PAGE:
Task Pane Doesn't Appear Properly

by Allen Wyatt
(last updated April 18, 2015)

Brian was perplexed by the fact that when he starts Excel 2002, the Task pane momentarily appears and is then overlaid by the standard blank workbook. This happens in spite of the fact that he has the Task pane set to show at start-up (Tools | Options | View tab), and the same selection is chosen at the bottom of the Task pane itself.

Even though Brian is using Excel 2002, the problem he experienced could also occur for those using Excel 2003. Excel automatically hides the Task pane upon startup if your copy of Excel loads any files automatically. For instance, if you have any worksheets in your Startup folder, or if you have a personal.xls file that loads, then the Task pane will automatically be obscured. It appears that this behavior—despite what you explicitly specify for the Task pane to do—is built into Excel.

There are three ways around this problem. The first is to make sure that nothing automatically loads when Excel starts. For many people, this may not be a practical solution—after all, Personal.xls is often used for "global" user macros and customizations. The second solution, then, is to add more programming code to the file being opened automatically (for instance, Personal.xls). This code is designed to run automatically when the file is opened, and it displays the Task pane:

Private Sub Workbook_Open()
    On Error Resume Next
    Application.CommandBars("Task Pane").Visible = True
End Sub

If it is not possible for you to add such coding to the file or files being opened, then you can modify a Registry entry to tell Excel to leave the Task pane open. As always, be careful when you edit the Registry, as a mistake can make your system unstable or totally unusable.

Get out of Excel and follow these steps:

  1. Choose Run from the Start menu. Windows displays the Run dialog box.
  2. In the Open box enter the name regedit.
  3. Click on OK. This starts the Registry Editor program.
  4. Locate and select the following key. (For Excel 2002 the path will differ slightly, referencing 10.0 instead of 11.0.)
     HKEY_CURRENT_USER\Software\Microsoft\Office\11.0\Common\General
  1. Choose the New option from the Edit menu, then choose DWORD Value. A new value appears in the right side of the Registry Editor, awaiting a name.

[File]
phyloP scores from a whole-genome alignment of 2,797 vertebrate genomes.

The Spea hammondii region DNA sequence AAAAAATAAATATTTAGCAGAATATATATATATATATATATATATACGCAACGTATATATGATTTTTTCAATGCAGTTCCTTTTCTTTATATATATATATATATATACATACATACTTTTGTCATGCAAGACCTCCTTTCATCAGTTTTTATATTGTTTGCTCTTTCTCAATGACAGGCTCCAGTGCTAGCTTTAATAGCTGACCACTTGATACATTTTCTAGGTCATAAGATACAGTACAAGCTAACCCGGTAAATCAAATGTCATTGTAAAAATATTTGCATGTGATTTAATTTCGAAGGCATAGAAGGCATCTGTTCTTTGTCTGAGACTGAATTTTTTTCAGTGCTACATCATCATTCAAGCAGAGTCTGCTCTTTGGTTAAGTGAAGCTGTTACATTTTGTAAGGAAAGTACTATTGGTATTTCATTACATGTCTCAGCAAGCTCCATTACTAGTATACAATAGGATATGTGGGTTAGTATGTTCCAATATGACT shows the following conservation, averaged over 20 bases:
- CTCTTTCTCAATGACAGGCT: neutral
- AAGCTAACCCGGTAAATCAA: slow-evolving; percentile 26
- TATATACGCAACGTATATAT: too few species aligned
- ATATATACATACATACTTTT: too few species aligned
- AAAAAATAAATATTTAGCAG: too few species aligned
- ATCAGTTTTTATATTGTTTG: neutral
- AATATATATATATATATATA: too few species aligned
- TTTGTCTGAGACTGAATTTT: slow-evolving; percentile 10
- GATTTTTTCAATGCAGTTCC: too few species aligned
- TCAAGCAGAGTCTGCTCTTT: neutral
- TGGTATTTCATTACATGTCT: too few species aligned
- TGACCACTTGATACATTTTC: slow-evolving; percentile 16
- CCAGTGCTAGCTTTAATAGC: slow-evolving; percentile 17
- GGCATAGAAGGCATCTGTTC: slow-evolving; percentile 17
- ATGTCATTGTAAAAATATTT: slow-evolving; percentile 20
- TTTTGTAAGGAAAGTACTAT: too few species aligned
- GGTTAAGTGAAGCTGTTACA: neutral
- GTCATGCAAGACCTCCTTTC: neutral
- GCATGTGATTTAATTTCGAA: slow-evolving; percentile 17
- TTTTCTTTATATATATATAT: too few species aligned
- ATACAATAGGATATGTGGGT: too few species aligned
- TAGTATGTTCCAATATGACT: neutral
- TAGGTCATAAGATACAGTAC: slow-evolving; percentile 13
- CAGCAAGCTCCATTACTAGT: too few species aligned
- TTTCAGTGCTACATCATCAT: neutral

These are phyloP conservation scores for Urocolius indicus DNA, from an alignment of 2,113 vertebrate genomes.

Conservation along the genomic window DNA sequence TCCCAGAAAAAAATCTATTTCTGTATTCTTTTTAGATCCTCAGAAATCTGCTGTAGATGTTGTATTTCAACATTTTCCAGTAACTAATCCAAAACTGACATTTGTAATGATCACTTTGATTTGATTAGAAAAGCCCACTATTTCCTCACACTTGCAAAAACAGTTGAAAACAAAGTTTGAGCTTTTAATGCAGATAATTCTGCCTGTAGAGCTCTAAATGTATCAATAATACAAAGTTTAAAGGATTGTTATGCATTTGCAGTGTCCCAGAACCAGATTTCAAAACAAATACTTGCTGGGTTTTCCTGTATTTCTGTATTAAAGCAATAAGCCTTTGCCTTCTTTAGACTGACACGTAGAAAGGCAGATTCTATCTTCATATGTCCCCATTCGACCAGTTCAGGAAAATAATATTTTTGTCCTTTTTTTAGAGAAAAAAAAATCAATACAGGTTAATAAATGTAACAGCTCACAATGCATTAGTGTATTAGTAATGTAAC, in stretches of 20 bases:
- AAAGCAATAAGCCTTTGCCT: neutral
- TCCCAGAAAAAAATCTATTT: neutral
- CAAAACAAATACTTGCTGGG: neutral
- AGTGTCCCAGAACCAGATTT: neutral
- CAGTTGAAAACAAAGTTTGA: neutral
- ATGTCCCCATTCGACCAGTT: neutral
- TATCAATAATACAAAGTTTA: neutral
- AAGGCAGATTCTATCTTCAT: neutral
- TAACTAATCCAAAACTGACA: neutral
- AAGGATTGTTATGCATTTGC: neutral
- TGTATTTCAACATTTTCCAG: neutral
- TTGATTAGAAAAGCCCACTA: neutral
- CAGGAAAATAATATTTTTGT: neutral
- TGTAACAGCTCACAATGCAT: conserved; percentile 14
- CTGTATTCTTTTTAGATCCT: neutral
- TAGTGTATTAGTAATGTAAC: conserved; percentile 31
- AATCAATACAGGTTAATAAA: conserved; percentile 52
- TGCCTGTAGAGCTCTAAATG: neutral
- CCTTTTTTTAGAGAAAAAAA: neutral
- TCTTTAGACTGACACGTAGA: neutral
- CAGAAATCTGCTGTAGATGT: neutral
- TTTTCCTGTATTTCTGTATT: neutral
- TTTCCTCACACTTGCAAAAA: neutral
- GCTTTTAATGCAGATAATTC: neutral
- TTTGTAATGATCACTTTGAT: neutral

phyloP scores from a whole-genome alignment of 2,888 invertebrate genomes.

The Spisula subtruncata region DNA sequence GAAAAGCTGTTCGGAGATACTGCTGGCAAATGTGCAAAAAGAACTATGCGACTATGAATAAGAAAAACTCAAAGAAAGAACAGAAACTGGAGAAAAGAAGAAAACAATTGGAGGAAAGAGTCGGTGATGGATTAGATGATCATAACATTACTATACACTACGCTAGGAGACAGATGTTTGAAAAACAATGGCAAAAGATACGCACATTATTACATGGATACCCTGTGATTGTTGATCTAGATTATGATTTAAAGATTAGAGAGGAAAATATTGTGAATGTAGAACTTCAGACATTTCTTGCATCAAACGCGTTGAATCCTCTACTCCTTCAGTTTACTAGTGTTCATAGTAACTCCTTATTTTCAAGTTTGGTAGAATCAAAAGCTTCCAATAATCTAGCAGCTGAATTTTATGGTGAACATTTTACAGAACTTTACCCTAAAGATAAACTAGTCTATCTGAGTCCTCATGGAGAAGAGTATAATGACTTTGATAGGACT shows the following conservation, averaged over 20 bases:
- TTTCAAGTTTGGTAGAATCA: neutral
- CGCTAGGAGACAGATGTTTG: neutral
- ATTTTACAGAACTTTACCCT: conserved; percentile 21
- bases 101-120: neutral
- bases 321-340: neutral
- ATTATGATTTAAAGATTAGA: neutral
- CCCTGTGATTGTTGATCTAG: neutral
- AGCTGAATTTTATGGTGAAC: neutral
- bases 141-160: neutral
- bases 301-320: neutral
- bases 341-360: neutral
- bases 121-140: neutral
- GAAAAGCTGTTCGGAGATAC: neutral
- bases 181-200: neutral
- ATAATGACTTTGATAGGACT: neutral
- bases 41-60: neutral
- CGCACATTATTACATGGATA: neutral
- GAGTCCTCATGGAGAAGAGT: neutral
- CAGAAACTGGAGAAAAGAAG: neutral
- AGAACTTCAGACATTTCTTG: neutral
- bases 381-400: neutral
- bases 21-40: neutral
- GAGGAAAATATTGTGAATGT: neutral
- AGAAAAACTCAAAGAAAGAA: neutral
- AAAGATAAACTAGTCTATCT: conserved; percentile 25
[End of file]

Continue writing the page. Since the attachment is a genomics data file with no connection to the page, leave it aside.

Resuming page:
2. Name the value DoNotDismissFileNewTaskPane. Note that there should be no spaces, and capitalization should be just as shown.
  3. With the newly named value still selected, choose the Modify option from the Edit menu. You will see the Edit DWORD Value dialog box.
  4. Change the Value Data field from 0 to 1.
  5. Click on OK.
  6. Close the Registry Editor.

When you restart Excel, the Task pane should remain visibile.

ExcelTips is your source for cost-effective Microsoft Excel training. This tip (3066) applies to Microsoft Excel 2002 and 2003.

Author Bio

Allen Wyatt

With more than 50 non-fiction books and numerous magazine articles to his credit, Allen Wyatt is an internationally recognized author. He  is president of Sharon Parq Associates, a computer and publishing services company. ...

MORE FROM ALLEN

Character Frequency Count

Word collects a wide range of statistics about your documents, but one of the things it doesn't collect is how many times ...

Discover More

Numbering on New Paragraph Doesn't Work as Expected

The Numbering feature in Word can be a bit tricky to navigate. Sometimes it works as it should, and other times it seems to ...

Discover More

Determining Business Quarters from Dates

Many businesses organize information according to calendar quarters, especially when it comes to fiscal information. Given a ...

Discover More

Save Time and Supercharge Excel! Automate virtually any routine task and save yourself hours, days, maybe even weeks. Then, learn how to make Excel do things you thought were simply impossible! Mastering advanced Excel macros has never been easier. Check out Excel 2010 VBA and Macros today!

More ExcelTips (menu)

Displaying a Count of Zeros on the Status Bar

Excel allows you to display the results of several common worksheet functions on the status bar. The available functions are ...

Discover More

Where Is that Name?

Want to easily see the location of named ranges in your worksheet? It's easy; all you need to do is use the familiar Zoom ...

Discover More

Big File Memory Blues

Excel places limits on how much memory your workbooks can use. Despite these limits, it is possible to create a workbook that ...

Discover More
Subscribe

FREE SERVICE: Get tips like this every week in ExcelTips, a free productivity newsletter. Enter your address and click "Subscribe."

View most recent newsletter.

Comments

If you would like to add an image to your comment (not an avatar, but an image to help in making the point of your comment), include the characters [{fig}] in your comment text. You’ll be prompted to upload your image when you submit the comment. Images larger than 600px wide or 1000px tall will be reduced. Up to three images may be included in a comment. All images are subject to review. Commenting privileges may be curtailed if inappropriate images are posted.

What is five less than 5?

There are currently no comments for this tip. (Be the first to leave your comment—just use the simple form above!)


This Site

Got a version of Excel that uses the menu interface (Excel 97, Excel 2000, Excel 2002, or Excel 2003)? This site is for you! If you use a later version of Excel, visit our ExcelTips site focusing on the ribbon interface.

Newest Tips
Subscribe

FREE SERVICE: Get tips like this every week in ExcelTips, a free productivity newsletter. Enter your address and click "Subscribe."

(Your e-mail address is not shared with anyone, ever.)

View the most recent newsletter.